We think of public schools in rural areas and those in our nation’s inner cities as being two completely different animals, but in several crucial ways they are in fact remarkably similar. Both are generally staffed and funded in ways that favor the haves over the have-nots, and both share the considerable challenge of needing to figure out how to meet the needs of children raised by parents who do not feel connected to the education system.
For students from these schools what happens after high school graduation is often disappointing, with students opting either not to attend college or training programs at all, or going for a semester or two and then dropping out. The end result is the perpetuation of a highly stratified class system, with many students from these schools taking their place on a rung toward the lower end of the socio-economic ladder.
Things don’t have to be so unequal. We could re-imagine our schools. We could prioritize equity the way people in many other countries have done in recent years. We could change the funding of schools so that those most in need receive not less than an equal share – but more. Think how different it would be if students in a small town in New England, or South Dakota – or in urban Philadelphia or Chicago – were educated with resources enough to allow them the same programs as those provided students in Westchester County, NY, or Newton, MA. The whole ball game would be different. The student who arrives at school in ill-fitting shoes and the same jeans day after day would receive the same instruction in science, music, languages, and theater as his wealthier friends. The American dream could come alive.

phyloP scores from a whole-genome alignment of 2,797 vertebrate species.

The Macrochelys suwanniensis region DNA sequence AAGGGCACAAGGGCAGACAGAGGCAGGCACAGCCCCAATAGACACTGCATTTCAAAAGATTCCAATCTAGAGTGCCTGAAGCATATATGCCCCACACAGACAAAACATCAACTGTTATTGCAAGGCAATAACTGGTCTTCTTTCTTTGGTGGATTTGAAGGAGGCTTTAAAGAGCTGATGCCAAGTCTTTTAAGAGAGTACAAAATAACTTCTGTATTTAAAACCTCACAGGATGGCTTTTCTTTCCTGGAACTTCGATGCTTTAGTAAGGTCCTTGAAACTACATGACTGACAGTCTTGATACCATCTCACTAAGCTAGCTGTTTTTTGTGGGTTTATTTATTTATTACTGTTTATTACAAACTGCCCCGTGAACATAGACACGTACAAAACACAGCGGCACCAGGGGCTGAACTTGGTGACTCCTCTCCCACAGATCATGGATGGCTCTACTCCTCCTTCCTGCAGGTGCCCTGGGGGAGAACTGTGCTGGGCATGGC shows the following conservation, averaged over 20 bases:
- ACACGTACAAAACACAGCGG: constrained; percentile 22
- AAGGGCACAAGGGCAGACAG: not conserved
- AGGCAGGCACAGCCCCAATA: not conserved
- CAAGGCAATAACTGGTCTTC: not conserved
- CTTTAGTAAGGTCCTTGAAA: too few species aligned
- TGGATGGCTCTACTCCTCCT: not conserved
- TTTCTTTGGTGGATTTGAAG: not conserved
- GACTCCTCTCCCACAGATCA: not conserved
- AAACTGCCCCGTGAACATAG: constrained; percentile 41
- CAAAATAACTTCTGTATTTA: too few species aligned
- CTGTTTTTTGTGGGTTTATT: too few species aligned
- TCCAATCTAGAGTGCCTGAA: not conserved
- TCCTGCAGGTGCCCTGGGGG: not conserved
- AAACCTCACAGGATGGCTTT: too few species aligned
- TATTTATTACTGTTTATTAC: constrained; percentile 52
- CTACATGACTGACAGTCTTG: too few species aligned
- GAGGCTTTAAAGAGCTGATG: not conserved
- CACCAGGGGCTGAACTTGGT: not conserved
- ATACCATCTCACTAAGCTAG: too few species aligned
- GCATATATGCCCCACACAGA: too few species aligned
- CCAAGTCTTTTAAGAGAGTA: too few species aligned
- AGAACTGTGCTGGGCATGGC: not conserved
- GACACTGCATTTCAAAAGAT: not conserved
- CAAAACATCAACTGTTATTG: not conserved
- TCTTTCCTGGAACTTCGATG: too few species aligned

Many teachers in both rural and urban schools say that in ways other than financial their schools are not working in the best interests of some of the students they teach. They have some pretty good suggestions for how their particular schools could be improved to help reach hard-to-reach students. Those suggestions include but are not limited to: project-based learning; time in the day for teachers to collaborate on curriculum development and also share insights on reaching students; programs aimed at involving parents in the life of the school.
School boards and school administrators need to call together interested teachers to begin a constructive dialogue about what needs to be done to reach students whose needs are not being met. Teachers definitely don’t have all the answers to the thorny question of how to really make things work for all our students – no one group of stakeholders does – but I think they do have some. They are an invested group whose expertise has not been adequately tapped in the movement to reform schools.